I picked this book up a few years back when I was in a store looking for another book. The title made me smile. Being an introvert, I have no problem eating alone, but being an entrepreneur, I understand the value of networking!
Like many of the books I buy, it sat on the shelf for a while. I have a habit of buying two, reading one, buying two more. Still, it gives me great pleasure knowing that there are opportunities just waiting for me an arm's length away. I had just finished Switchers and was looking for a new read, and as I was scanning the bookcase, Never Eat Alone caught my eye. It was time!
I am so glad I read Keith Ferrazzi's book. He is a master networker. He's made a career of it. He definitely gave me some new perspectives on the topic, a topic that I have presented workshops on multiple times. While I admit to skimming parts that seemed a bit too self-promoting, I read with interest the strategies Ferrazzi employed.
"It's the value you bring that makes people want to connect with you." p.12
Ferrazzi has developed what he calls a Relationship Action Plan. It has three parts:
Part 1: develop your goals (short-term and long-term) and write them down. Place your goals where you will see and review them often.
Part 2: identify the people, places and things that will help you achieve your goals.
Part 3: identify the best way to reach out to the people who will help you accomplish your goals, and find a way to be generous to each and every person you reach out to.
Regarding Part 3, reaching out to people: Ferrazzi researches all of the people he wants to meet. He reads their posts, articles, websites, etc. His goal in meeting these people is to develop friendships with them. His follow-up plan is to stay connected.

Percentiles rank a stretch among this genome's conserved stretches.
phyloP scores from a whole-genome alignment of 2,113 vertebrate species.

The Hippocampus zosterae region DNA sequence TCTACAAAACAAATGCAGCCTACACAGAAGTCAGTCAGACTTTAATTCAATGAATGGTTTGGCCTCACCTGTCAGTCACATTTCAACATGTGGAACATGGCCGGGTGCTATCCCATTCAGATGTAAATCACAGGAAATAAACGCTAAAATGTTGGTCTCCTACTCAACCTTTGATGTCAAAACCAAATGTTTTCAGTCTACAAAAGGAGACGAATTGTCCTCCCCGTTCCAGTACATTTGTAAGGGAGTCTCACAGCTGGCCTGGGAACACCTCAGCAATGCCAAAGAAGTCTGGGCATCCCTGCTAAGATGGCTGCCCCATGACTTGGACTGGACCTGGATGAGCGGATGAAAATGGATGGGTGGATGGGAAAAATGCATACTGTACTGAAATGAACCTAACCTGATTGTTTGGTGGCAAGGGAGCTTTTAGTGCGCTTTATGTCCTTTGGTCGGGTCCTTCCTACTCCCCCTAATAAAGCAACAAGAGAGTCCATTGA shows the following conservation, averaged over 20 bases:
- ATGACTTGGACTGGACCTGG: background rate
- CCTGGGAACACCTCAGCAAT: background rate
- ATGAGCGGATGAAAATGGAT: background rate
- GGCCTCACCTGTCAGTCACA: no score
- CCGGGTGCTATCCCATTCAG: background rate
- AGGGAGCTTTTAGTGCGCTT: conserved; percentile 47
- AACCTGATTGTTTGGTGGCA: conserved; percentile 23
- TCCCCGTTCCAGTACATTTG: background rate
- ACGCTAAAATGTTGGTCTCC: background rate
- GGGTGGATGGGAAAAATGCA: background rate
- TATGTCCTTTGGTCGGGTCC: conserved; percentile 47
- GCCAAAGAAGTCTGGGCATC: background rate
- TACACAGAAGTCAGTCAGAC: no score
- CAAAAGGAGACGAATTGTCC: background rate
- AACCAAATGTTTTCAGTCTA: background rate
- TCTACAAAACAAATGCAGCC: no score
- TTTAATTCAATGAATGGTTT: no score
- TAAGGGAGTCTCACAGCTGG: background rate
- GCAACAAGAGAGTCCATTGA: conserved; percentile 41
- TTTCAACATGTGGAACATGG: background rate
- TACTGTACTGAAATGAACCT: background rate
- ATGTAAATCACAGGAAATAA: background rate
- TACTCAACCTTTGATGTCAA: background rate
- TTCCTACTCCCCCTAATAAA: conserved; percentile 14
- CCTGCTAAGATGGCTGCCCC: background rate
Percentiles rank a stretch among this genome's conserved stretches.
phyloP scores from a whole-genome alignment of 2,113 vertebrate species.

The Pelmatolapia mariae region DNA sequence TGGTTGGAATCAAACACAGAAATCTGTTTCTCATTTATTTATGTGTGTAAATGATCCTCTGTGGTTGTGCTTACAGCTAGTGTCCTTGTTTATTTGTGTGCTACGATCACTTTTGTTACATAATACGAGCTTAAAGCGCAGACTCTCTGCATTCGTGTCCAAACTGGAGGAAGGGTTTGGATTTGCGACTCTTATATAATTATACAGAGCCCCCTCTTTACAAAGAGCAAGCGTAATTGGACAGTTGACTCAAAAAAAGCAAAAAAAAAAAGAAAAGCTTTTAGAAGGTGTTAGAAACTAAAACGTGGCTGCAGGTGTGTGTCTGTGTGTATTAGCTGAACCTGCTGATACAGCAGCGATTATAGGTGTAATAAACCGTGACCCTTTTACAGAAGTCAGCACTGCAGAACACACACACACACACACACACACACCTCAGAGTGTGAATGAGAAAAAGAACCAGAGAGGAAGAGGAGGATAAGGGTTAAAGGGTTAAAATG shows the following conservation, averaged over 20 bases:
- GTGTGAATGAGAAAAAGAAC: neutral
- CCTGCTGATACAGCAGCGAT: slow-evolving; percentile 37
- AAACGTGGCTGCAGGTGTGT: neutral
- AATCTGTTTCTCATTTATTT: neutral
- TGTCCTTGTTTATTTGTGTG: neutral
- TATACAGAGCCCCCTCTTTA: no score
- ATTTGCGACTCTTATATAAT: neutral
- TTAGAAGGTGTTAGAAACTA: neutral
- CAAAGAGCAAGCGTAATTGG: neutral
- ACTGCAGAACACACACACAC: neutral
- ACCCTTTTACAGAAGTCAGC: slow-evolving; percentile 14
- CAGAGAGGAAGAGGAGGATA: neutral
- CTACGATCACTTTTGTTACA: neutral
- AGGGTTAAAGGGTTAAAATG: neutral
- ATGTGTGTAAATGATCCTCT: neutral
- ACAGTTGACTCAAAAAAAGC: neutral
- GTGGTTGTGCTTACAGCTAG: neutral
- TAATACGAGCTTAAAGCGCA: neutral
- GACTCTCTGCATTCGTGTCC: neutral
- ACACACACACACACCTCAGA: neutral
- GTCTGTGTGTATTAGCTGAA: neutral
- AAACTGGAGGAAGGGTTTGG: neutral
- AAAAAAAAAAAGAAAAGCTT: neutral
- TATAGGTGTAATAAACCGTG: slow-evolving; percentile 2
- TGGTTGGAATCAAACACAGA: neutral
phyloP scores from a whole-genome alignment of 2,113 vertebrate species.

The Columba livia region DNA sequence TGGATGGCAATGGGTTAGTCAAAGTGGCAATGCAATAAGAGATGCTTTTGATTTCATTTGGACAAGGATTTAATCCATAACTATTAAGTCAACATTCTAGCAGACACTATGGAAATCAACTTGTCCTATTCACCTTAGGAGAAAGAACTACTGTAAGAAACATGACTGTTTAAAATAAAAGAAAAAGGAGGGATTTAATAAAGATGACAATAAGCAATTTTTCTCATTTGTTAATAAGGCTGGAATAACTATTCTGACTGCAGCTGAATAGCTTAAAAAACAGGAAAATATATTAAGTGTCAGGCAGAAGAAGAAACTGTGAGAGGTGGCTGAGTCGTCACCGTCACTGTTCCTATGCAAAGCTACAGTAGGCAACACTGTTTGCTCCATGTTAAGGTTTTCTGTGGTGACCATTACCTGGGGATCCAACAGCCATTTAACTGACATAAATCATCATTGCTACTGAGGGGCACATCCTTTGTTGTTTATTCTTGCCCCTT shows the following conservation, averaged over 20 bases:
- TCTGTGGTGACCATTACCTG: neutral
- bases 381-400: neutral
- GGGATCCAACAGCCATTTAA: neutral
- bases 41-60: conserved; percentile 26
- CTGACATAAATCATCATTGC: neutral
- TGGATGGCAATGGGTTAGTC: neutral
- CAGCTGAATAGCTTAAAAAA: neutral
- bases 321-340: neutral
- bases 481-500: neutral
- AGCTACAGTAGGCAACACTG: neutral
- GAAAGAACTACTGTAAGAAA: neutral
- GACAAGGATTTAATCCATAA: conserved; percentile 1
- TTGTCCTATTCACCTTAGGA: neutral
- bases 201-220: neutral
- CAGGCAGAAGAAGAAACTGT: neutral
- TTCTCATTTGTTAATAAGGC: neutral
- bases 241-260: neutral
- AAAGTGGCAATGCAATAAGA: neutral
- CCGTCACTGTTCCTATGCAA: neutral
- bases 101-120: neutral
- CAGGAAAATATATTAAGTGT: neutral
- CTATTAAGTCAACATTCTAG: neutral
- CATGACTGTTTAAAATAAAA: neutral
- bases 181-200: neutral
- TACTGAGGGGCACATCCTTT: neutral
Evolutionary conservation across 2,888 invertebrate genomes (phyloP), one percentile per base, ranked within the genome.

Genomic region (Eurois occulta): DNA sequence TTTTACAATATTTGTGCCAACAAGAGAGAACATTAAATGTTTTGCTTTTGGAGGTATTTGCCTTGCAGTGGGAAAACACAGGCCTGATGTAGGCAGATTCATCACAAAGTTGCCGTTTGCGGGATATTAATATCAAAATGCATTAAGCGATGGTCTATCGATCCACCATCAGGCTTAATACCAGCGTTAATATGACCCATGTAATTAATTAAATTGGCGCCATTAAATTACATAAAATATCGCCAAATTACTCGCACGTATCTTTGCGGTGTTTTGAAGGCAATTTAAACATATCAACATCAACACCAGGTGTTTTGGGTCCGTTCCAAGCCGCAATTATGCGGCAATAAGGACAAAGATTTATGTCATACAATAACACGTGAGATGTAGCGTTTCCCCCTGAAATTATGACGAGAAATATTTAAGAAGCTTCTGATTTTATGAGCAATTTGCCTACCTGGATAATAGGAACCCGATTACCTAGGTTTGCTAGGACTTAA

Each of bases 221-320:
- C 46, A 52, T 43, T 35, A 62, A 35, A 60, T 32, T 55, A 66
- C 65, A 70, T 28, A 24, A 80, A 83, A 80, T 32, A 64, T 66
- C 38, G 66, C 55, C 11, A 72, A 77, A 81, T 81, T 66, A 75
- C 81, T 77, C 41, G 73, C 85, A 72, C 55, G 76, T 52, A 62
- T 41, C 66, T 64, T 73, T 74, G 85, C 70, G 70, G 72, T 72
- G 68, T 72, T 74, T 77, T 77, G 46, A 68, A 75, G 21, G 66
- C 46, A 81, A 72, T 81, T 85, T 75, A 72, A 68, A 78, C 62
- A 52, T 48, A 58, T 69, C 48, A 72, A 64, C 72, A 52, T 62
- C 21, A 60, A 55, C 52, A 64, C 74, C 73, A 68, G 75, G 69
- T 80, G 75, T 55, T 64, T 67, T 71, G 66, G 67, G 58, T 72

"80 percent of building and maintaining relationships is just staying in touch." p. 195
Things that Keith does that I will never do: persistent cold calling, hosting monthly dinners, approaching conferences like a military campaign. He's a marketing expert. His book outlines his cold calling, conference attending and dinner hosting strategies in great detail, so if you are game, follow his lead. But personally, I think you have to be more extroverted than I am to be comfortable with everything Keith does.
Here is a list of advice that Ferrazzi provides in his book that makes it worth reading:
· Relationship Action Plan (RAP), Chapter 3
· 4 rules for cold calling, p. 86
· How to "Be a Conference Commando," all of chapter 14
· Steps to making small talk, p.161
· 11 steps to throwing successful dinner parties, pp. 208-215
· 10 tips for becoming an expert at anything, pp. 281-285
· 3 steps to building your brand, pp. 294-297
I was surprised that Keith and I have the same policy on making LinkedIn connections, he being an extrovert and me being an introvert. On p. 233, Keith writes, "Connect only to people whom you know enough about to feel confident introducing them to others in your network."
Connectors' Hall of Fame
Almost every chapter ends with a highlight of a person who is/was especially good at networking. Some of the people featured include: Eleanor Roosevelt, Katharine Graham, the Dalai Lama, Brene Brown, Paul Revere, Dale Carnegie. Keith also points out the types of people who are especially good at networking--fundraisers and politicians, for example. And he sums up his advice very well at the end of Chapter 16: "In one word: connect. In four better words: connect with the connectors."
This book is substantial, and there's a lot to digest. At one point while reading I was having a hard time staying motivated to continue, and I almost quit. Then I came to the Chapter entitled, "Be Interesting." Chapter 25 was interesting enough to get me over my mental block and finish the book.
This is a definite must read if you want to improve your networking skills.